Jamin Stuhr and his friends drove to Florida for spring break, but say they’re still keeping the pandemic on their minds.
"I get how people can get confused or forget about COVID when you’re here, but we just try to remember it and stay safe" Stuhr said.
“A little bit during the beginning of spring break here it got a little crazy," Tanya Landry, a Clearwater Beach, Florida, resident, said.
Now, the CDC says in states including Florida and California, a quarter of cases are a more contagious variant of the virus, and they expect it to spread.
"Our current models still project that by end of March, early April, B.1.1.7 will be the dominant variant," said CDC Director Dr. Rochelle Walensky.
B.1.1.7. — the variant first discovered in the U.K. — is 55% more deadly and spreads faster and more easily.
"It's not evenly distributed across the United States. We do have B.1.1.7 reported in 50 jurisdictions, over 4700 cases reported so far, and that's just based on some cases we're evaluating and sequencing," Walensky said.
Dr. Carlos Del Rio, the executive associate dean at Emory School of Medicine & Grady Health System, said until we get people vaccinated, we're really in a race between vaccines and variants.
Variants aren’t going away. The numbers we’re seeing could be much higher. That has everything to do with something very science-y and technical, but key to finding and fighting variants is genome sequencing.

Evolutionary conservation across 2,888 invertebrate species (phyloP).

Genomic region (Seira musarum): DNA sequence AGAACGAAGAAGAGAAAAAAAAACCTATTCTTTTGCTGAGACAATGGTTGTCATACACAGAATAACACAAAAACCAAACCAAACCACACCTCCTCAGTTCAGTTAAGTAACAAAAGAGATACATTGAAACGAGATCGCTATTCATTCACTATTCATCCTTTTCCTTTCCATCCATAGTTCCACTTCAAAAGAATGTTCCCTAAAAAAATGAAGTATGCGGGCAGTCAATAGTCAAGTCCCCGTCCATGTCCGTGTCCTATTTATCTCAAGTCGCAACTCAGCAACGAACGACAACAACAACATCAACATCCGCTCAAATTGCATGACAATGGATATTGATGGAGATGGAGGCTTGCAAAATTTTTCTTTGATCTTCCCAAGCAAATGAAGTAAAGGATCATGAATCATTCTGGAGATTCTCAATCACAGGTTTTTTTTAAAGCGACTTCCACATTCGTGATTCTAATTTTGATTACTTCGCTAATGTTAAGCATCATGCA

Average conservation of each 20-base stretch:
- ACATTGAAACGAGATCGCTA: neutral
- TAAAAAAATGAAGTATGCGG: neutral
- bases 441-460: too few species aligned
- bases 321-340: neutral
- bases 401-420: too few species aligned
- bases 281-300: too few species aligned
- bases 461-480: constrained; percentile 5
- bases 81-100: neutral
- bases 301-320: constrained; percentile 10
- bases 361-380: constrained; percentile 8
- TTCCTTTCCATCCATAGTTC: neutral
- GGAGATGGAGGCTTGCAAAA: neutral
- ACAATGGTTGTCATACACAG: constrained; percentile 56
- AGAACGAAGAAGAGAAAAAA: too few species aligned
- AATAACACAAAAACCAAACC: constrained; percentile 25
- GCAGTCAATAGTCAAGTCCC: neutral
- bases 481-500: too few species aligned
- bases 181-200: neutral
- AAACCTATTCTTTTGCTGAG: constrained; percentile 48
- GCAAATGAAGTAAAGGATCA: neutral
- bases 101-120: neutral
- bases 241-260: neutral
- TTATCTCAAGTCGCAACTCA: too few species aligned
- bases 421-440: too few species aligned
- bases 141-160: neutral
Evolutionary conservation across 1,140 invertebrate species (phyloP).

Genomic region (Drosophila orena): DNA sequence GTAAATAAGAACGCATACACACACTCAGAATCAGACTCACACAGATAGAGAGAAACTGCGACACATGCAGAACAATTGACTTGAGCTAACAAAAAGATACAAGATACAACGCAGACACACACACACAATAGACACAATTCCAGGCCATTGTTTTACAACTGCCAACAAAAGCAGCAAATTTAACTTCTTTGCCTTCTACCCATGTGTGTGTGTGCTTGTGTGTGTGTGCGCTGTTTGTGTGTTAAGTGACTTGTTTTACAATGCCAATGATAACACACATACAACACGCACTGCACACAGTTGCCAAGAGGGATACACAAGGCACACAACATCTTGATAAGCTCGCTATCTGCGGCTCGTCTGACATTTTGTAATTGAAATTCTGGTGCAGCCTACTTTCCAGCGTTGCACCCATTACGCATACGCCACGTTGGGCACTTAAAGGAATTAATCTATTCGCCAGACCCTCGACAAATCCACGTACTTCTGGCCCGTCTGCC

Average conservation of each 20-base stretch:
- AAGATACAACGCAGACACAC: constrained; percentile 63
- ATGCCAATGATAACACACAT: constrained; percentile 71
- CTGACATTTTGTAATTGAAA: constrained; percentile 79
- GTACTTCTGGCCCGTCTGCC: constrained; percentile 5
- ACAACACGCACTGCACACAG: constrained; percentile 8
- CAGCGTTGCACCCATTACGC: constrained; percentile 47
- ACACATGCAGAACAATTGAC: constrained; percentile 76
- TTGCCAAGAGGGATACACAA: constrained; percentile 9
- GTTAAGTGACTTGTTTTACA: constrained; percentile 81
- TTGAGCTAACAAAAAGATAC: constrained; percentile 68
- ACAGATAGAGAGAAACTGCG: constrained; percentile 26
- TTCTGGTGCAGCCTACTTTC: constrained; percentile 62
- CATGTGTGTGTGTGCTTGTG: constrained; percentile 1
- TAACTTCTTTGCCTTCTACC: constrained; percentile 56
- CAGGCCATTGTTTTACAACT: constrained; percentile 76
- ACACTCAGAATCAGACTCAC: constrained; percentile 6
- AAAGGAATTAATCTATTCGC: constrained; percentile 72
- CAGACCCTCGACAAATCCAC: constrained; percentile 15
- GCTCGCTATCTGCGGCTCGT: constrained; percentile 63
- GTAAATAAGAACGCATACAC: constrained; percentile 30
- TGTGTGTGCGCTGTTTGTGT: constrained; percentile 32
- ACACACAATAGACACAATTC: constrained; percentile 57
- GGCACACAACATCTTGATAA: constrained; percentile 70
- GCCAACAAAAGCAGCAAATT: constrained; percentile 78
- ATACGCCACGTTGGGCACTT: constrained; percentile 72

"You can't get it at home. You can't get done at CVS, or get it down at your local health care provider. It's more that the researchers at these larger research institutions can isolate virus from an individual. All through a nasal swab, for instance, they can then sequence the genome, they can then put it into one of these databases," said Davidson Wessner, a biology professor at Davidson College.
Here’s the list of genome sequencing and variants. There are about 30,000 genetic isolates — or pieces — like each grain of white sugar here....in one sample, from someone’s COVID test. Scientists have to identify all of these pieces to determine if there’s a variant, or mutation. Mutations occur all the time in viruses, representing by this very generous teaspoon of brown sugar here. They usually consist of maybe a dozen so changes to these isolates. Scientists still have to go through all 30,000 isolates to be analyzed — or sequenced — in each sample.
And that is very slow and very expensive.The CDC says it takes about 10 days to sequence one sample, meaning when results come out, a person is past the most infectious stages of disease, limiting public health officials’ ability to contain it. The cost of one analysis: from $25 to $400.
Ramping up sequencing is happening, at both state and local levels, but right now every state is far below sequencing around 5 percent of cases, which experts recommend. Only six states are sequencing even about 1.7 percent of cases: Hawaii, Utah, Wyoming, Oregon, Washington, and Maine.
Bottom line: Even with vaccines, variants will keep cropping up. So it's important to keep following public health guidelines.
“We’re close! We’re close and I think that’s what people feel too, you know. But we all got to do our part so that we can get to the end,” Landry said.
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